Definition 1.3.3. Let X be a T-variety. A rational quotient of the T-action
on X is a T-invariant rational morphism r : X 99K W such that the comorphism
r^{∗} :k(W) ֒→ k(X) induces an isomorphism k(W) ≃k(X)^{T}. A good quotient is a
T-invariant affine morphism q : X → W such that the natural morphism OW →
q∗(OX)^{T} is an isomorphism.

For aT-action, there always exists a rational quotient. In contrast, the existence of a good quotient imposes strong restrictions on aT-action.

In the sequel, we restrict to normalT-varieties. The study of the local behavior of normal T-varieties can be restricted to the study of affine T-varieties due to the following theorem.

Theorem 1.3.4 (Sumihiro). Let X be a normal T-variety. Then every point x∈X has aT-invariant affine open neighborhood.

Proof. See [Sum74] for a proof, cf. [Sum75].

Remark 1.3.5. The condition that X is normal is essential in Theorem 1.3.4.

Indeed, let C ⊆ P^{2} be the nodal cubic defined by the equation y^{2}z = x^{2}(x+z).

By the Jacobian criterion C has a unique singular point at P = (0 : 0 : 1). The
complement of this point is isomorphic to k^{∗} and the action of k^{∗} = T_{1} on itself
given by multiplication extends to an action ofT_{1} onC withP a unique fixed point.

Any T_{1}-invariant open neighborhood of P contains P and T_{1} and hence it is the
whole curveC which is not affine.

By Theorem 1.3.4, any normal T-variety has a T-invariant affine open cover-ing. Hence, a description of normal T-varieties can be obtained by addressing the following two problems.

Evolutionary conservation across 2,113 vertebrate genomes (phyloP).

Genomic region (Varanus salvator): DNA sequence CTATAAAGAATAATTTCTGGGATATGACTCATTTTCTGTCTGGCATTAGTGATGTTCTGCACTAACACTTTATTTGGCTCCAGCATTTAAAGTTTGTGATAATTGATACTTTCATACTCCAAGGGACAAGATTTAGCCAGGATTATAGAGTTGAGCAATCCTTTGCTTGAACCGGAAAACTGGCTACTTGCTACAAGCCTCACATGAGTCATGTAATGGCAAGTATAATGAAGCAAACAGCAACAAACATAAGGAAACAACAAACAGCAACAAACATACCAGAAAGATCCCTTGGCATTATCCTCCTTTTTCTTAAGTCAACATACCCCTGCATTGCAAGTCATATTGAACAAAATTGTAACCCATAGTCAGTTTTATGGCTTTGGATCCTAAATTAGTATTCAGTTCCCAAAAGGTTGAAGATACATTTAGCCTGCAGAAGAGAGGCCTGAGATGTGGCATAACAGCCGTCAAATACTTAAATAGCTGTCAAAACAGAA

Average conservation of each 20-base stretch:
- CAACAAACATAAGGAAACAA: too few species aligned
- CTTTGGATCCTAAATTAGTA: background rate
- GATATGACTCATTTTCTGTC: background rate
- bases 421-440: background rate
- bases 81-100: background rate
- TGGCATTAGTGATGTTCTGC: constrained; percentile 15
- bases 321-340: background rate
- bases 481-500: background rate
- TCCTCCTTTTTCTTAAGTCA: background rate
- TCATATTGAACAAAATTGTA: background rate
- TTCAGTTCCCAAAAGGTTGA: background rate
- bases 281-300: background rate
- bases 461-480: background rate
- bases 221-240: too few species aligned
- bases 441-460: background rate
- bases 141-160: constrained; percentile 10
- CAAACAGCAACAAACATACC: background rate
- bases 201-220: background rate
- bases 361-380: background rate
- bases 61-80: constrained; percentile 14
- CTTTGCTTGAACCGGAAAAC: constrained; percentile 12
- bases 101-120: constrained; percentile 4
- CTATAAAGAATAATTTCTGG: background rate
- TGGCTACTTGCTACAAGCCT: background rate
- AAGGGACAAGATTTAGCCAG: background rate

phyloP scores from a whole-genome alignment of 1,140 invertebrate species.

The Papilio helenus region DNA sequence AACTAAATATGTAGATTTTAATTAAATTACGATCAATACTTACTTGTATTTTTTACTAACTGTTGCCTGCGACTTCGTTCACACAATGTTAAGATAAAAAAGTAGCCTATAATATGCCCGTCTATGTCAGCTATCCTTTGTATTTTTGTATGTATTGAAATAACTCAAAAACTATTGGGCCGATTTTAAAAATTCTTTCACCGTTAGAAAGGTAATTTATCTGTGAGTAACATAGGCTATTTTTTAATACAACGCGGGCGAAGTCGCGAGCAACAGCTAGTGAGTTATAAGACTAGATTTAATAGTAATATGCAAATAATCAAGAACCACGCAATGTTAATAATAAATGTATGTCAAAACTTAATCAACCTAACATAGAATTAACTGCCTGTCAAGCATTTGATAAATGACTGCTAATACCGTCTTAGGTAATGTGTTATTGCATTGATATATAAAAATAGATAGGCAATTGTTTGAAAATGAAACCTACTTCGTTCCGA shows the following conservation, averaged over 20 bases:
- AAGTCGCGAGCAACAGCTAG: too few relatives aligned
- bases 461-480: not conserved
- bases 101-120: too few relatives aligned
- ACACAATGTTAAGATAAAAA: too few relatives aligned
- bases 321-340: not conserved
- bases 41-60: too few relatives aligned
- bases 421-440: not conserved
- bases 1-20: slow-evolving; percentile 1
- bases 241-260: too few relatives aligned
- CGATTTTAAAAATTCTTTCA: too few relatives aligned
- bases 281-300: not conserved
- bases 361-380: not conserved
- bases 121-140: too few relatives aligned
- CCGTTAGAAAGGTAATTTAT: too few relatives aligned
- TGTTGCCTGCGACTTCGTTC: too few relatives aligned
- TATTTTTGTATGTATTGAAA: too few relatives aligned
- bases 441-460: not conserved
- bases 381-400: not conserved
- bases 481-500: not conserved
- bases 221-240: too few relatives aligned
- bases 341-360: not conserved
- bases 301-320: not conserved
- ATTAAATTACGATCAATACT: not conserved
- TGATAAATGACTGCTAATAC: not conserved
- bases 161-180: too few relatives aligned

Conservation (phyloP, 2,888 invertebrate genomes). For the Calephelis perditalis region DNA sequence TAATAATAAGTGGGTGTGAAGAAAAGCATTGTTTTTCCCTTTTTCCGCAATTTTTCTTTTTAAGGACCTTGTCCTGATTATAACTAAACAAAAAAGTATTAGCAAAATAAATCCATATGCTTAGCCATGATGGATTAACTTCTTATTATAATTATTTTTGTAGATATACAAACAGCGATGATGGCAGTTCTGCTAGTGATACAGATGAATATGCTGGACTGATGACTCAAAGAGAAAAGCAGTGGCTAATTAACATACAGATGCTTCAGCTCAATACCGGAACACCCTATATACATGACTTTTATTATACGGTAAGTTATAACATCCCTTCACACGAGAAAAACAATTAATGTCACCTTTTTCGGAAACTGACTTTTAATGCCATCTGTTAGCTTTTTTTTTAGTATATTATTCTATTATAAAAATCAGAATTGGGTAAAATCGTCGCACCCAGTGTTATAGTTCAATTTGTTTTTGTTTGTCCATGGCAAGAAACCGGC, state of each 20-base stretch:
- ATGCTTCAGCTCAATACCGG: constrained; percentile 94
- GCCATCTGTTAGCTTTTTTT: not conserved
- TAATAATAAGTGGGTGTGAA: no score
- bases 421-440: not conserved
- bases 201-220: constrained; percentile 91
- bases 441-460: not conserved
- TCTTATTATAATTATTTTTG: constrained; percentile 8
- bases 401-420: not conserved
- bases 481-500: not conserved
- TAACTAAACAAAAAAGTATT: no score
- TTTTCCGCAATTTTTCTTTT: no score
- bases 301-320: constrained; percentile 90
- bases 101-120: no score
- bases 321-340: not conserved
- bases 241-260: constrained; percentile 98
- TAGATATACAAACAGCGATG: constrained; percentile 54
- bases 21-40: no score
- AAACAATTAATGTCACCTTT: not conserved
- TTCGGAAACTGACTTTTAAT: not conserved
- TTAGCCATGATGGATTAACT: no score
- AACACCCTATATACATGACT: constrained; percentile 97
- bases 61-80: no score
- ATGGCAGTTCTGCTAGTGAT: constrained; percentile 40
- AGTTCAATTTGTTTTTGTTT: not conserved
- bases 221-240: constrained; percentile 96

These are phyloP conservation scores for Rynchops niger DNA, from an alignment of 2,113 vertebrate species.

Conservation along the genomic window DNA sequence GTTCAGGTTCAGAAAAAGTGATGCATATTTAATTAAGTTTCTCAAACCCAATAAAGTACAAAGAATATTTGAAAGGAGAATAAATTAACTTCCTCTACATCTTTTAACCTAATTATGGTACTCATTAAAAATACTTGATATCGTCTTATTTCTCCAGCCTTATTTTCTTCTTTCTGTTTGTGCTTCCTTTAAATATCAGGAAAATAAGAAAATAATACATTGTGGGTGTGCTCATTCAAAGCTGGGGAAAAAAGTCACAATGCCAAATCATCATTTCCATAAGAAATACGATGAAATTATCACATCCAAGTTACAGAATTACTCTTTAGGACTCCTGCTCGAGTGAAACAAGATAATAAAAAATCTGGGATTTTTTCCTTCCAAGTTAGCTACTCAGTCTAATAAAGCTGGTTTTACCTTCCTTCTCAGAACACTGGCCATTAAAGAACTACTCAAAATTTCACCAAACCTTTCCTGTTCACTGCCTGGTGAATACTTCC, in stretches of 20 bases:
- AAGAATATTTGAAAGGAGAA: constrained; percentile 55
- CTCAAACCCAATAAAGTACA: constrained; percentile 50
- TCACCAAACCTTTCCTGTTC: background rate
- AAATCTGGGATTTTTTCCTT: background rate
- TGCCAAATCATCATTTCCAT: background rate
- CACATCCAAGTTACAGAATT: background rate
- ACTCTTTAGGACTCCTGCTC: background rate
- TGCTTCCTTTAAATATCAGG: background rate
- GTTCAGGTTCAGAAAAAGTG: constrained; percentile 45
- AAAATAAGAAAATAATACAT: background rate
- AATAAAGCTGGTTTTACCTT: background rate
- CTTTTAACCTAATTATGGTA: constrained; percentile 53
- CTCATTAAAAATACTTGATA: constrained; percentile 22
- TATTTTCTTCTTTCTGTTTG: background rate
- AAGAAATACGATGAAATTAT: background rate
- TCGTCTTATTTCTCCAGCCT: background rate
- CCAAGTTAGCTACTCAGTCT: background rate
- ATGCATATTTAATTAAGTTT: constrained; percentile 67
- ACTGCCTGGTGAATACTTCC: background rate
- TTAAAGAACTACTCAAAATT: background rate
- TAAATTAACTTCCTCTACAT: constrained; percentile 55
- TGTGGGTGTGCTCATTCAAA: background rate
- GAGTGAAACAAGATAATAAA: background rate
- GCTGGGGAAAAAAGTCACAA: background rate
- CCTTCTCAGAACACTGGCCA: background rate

(i) Describe normal affineT-varieties; and (ii) describe a way to patch them together.

Since we deal with affine varieties, we will mainly address the first problem.

The second problem will only be studied in the case of toric varieties. We refer the reader to [AHS08] for a general treatment of the second problem that uses the combinatorial methods which will be explained in Section 1.5, see also [FKZ07].

1.3.3. Torus actions on affine varieties. In this section we show that the algebra of regular functions of an affineT-variety is naturally graded by M. Let us first give a definition of graded algebra adapted to our setting.

Definition 1.3.6. LetS be a semigroup and let Abe an algebra. We say that A is anS-graded algebra if there exists a direct sum decomposition

A=M

s∈S

A_{s}
such thatA_{s}·A_{s}^{′} ⊆A_{s+s}^{′} for alls, s^{′} ∈S.

The simplest example of anS-graded algebra is the semigroup algebra k[S].

LetS be a saturated affine semigroup. By Proposition 1.2.5, there exist a lattice
M and a cone ω ⊆MQ such that S is isomorphic toω_{M}. In this setting, anyω_{M}
-graded algebra is also an M-graded algebra by setting A_{m} = 0 for all m /∈ ω_{M}.
Since all the algebras in this thesis are graded by a saturated affine semigroupω_{M},
we will follow the convention of saying that they are graded by the latticeM.

We turn now to affine T-varieties. Recall that the algebra of regular functions of the torus T is canonically isomorphic to the semigroup algebra of its character lattice M.

Theorem 1.3.7. Let X = SpecA, where A is an affine domain. Then there is a bijective correspondence between theT-actions on X and the M-gradings on A.

Proof. IfT×X →X is aT-action, then the correspondence is given by pulling back the natural M grading on A[M] by the comorphism A→ k[M]⊗A =A[M].

See [KR82] for more details.

Definition 1.3.8. We say that anM-grading on an algebraAiseffective if the set {m∈M :Am 6= 0} is not contained in a proper sublattice of M. AT-action is effective if an only if the corresponding M-grading is effective.

We consider an effectively M-graded affine domain A= M

m∈M

A˜m, and we letK = Frac A. For anym∈M we define

K_{m} =n

f/g∈K |f ∈A˜_{m+e}, g∈A˜_{e}o
.

If ^{f}/g ∈ K_{0}\ {0} then the same hold for ^{g}/f and so K_{0} is a field. Clearly, K_{0}
corresponds to the field of T-invariant rational functions, so we will denote K_{0} by
K^{T}. There is a tower of field extensionsk⊆K^{T}⊆K.

Recall that{µ_{1}, . . . , µ_{n}}is a basis ofM, we fix for everyi∈ {1, . . . , n}an element